Proud To Be An American EXCALIBUR's Avatar
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    Quote Originally Posted by TheRCF
    I figure:

    Two water bottles

    Two spare tubes and irons (and a frame pump)

    The items above are on the bike. Those below would be in my bike jersey:

    A few gel packs and power bar (more will be supplied on route so this is just insurance).

    Cell phone

    A little money

    Maybe a couple of those moist towelettes that are individually wrapped.

    Anything missing - or anything unnecessary?

    Bob
    Sounds like you're preparing for the Honolulu Century Ride 2005 tomorrow. I'll see you on the road. Ride safe.
    EXCALIBUR
    2004 Giant Cypress SX 2006 Giant OCR 3

  6. #6
    Da Big Kahuna
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    Guess I better elaborate - this is an organized ride. Someone told me there are food/water/first aid stops about 15 miles apart. Also, since it is on Oahu, Hawaii, even if there were not all those things, there are lots of parks, usually with water fountains, so at least water would not usually be a problem.

    There will also be SAG vehicles.

    Don't know how far I'll ride, though I'm setting out with the idea I may do the whole century. Biggest drawback is that most of my riding has been before dawn so this is going to be hotter. On the other hand, I'll be able to draft sometimes - which I almost never get to do on normal rides and never as part of a group. I'm lucky to get one rider in front of me!

    This is kinda a last minute thing. I was emailing a rider I sometimes catch on the road about maybe riding Saturday, but for sure Sunday - and he said I should just go on the century ride, so I am.

    I did 42 miles on Friday (28 miles before stopping for breakfast) and a couple weeks ago I did about 57 (43 before stopping to eat) so I figure doing at least 50 miles of the century shouldn't be an issue, even if it is hotter.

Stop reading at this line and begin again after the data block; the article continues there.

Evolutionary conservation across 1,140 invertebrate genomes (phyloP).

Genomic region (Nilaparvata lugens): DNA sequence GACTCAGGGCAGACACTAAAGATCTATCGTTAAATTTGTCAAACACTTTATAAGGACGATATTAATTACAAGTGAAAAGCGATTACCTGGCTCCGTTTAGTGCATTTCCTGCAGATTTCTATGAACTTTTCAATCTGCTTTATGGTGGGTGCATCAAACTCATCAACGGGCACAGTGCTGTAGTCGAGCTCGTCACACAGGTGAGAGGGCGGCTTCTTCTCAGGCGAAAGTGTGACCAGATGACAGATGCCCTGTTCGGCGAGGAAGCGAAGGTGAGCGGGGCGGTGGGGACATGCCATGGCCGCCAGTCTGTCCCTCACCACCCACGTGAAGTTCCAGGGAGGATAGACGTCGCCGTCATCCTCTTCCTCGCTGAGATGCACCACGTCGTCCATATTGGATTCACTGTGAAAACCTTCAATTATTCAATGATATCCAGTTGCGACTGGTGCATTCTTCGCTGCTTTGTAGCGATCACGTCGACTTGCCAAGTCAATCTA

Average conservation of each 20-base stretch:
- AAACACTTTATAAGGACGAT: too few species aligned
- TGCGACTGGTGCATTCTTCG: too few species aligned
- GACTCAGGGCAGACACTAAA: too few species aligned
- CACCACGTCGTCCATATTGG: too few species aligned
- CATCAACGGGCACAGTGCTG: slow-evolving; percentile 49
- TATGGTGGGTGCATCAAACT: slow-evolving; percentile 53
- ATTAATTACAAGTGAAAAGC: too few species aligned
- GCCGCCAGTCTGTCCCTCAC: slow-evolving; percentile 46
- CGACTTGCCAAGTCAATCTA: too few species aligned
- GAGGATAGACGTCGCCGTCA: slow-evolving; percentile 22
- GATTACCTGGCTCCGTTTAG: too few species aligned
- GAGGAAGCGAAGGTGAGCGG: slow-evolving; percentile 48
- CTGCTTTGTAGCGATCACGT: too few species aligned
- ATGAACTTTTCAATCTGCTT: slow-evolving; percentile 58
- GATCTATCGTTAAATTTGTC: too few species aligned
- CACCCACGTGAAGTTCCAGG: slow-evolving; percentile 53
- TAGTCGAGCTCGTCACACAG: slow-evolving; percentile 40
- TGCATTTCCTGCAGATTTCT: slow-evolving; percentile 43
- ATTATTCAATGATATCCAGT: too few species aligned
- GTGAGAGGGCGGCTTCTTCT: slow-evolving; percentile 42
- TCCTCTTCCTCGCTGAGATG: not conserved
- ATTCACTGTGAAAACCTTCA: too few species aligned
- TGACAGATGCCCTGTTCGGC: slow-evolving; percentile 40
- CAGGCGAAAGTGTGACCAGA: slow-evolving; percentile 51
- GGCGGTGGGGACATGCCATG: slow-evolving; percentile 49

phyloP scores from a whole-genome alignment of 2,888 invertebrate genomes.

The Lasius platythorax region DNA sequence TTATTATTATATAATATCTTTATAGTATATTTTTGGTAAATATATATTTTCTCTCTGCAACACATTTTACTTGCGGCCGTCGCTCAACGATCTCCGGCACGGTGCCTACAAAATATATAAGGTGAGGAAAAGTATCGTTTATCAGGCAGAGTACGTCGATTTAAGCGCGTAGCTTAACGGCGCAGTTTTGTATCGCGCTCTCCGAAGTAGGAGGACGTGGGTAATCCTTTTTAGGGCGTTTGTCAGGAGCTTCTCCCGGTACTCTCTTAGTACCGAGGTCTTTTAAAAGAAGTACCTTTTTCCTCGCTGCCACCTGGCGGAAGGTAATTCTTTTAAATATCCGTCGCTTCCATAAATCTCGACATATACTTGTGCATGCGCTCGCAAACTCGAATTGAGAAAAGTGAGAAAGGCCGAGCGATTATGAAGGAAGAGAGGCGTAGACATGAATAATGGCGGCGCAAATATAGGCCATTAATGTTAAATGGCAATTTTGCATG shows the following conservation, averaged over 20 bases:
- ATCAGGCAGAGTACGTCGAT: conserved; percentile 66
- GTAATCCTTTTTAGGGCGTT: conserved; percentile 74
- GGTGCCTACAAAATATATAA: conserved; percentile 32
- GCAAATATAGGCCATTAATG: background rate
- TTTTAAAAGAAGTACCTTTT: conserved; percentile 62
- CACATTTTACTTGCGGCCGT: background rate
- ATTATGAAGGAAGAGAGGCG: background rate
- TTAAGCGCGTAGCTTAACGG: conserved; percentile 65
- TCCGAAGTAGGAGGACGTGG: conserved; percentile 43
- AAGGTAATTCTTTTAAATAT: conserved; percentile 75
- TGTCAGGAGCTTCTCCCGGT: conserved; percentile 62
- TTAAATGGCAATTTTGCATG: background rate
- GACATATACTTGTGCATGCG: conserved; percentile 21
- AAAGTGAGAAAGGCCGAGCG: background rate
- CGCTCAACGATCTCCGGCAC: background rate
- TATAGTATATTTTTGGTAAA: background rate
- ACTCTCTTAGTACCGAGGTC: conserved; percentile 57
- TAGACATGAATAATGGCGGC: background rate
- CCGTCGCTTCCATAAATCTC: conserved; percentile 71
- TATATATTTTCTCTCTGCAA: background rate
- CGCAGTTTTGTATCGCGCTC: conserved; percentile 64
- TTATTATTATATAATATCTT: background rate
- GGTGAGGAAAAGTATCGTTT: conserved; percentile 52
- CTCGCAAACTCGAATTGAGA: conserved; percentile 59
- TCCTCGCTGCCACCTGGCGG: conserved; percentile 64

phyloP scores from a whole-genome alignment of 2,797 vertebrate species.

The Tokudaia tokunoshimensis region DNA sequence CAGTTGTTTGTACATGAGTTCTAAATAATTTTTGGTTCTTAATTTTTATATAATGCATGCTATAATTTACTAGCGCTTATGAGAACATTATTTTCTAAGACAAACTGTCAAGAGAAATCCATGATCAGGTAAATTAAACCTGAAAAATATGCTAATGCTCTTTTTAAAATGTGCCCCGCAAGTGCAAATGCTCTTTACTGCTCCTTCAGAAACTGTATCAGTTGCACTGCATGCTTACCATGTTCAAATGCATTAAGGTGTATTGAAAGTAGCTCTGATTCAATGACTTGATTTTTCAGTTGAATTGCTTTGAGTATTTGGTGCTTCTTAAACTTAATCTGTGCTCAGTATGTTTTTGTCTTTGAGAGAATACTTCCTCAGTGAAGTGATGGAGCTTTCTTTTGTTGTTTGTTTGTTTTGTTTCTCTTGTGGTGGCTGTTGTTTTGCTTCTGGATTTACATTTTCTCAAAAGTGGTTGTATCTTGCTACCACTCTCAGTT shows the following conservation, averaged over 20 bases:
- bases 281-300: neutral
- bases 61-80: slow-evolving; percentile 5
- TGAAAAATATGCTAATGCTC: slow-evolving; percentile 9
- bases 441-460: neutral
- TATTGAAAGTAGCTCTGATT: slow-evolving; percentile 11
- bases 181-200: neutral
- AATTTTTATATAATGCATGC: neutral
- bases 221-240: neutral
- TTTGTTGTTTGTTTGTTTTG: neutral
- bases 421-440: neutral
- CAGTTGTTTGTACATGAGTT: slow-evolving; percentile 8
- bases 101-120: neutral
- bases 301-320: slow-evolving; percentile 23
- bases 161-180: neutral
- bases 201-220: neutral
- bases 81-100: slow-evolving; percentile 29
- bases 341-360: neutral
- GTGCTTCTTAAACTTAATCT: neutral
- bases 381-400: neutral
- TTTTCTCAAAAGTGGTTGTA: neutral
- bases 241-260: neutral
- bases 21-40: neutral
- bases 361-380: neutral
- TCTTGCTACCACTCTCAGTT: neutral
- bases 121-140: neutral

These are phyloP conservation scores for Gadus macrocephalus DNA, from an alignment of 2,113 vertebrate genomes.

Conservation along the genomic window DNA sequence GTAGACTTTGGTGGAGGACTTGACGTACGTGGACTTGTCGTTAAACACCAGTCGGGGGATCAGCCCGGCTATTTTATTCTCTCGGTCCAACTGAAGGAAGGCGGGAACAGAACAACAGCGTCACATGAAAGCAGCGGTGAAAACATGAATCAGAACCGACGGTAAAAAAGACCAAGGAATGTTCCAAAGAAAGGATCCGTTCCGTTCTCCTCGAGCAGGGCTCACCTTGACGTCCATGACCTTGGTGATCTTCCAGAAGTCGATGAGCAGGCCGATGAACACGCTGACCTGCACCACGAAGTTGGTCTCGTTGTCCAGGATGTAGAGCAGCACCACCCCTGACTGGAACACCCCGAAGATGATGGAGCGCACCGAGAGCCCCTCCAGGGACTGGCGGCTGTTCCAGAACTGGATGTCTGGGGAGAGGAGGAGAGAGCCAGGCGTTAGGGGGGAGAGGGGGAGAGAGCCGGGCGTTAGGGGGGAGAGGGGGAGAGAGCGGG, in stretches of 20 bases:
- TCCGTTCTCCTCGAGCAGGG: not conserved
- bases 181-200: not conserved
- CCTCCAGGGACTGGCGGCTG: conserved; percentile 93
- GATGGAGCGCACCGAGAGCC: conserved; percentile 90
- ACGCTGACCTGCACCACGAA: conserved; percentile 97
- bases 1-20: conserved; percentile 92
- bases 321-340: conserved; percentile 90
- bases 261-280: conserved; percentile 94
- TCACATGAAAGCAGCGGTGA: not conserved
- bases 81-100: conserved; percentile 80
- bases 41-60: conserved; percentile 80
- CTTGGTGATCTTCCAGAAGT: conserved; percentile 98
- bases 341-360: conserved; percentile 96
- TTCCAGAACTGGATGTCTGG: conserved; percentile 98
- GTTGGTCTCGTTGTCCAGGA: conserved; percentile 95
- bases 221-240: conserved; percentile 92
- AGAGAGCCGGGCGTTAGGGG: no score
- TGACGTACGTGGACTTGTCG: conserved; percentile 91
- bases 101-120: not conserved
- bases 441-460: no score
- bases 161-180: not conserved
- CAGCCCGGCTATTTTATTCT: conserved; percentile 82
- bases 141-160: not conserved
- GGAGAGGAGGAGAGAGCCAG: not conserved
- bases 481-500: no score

I do have to change my routine some though. I mean, normally I set out by 3:00 AM, get back to where I eat between 5:00-5:45, eat at 7:00, and am doing the last 14 miles or so home around 7:30.

    But since this ride starts much later, I have to eat at least something for breakfast before I start. Hope that doesn't screw up my system!

    Supposedly the weather is supposed to be pretty good as far as rain goes, but in Hawaii, no matter what the forecase, you can always have a shower. In fact, the internet weather I usually use, which gives forecasts divided for each hour, if it says zero chance of rain in the early morning when I ride, it ALWAYS rains a little.

    Excalibur - good chance you'll be the guy PASSING me on the road, unless you happen to start out ahead of me! I've done solo centuries before (twice), but took a lot of time to do it, especially a long break for lunch. If I do the full century this time, it will be the first time without a long break.

  7. #7
    totally louche Bekologist's Avatar
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    I always bring a few salt tabs in a glassine bag along with a sampling of the stuff mentioned above. Don't stop hydrating, if you notice you haven't taken a drink in a while, it's been too long.

  8. #8
    Proud To Be An American EXCALIBUR's Avatar
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    Quote Originally Posted by TheRCF
    Excalibur - good chance you'll be the guy PASSING me on the road, unless you happen to start out ahead of me! I've done solo centuries before (twice), but took a lot of time to do it, especially a long break for lunch. If I do the full century this time, it will be the first time without a long break.
    It was a nice day in Hawaii, and a great ride. I just got back and enjoyed seeing all the riders on the road with police controlling traffic at the intersections for the benefit of the riders. As you know, there was a big contingent of 1,400+ from Japan. I hope you had a great ride also.

    Check this out: Something Funny Happened To Me On The Way To The Century Ride
    Last edited by EXCALIBUR; 09-25-05 at 08:45 PM.
    EXCALIBUR
    2004 Giant Cypress SX 2006 Giant OCR 3

  9. #9
    Da Big Kahuna
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    Quote Originally Posted by EXCALIBUR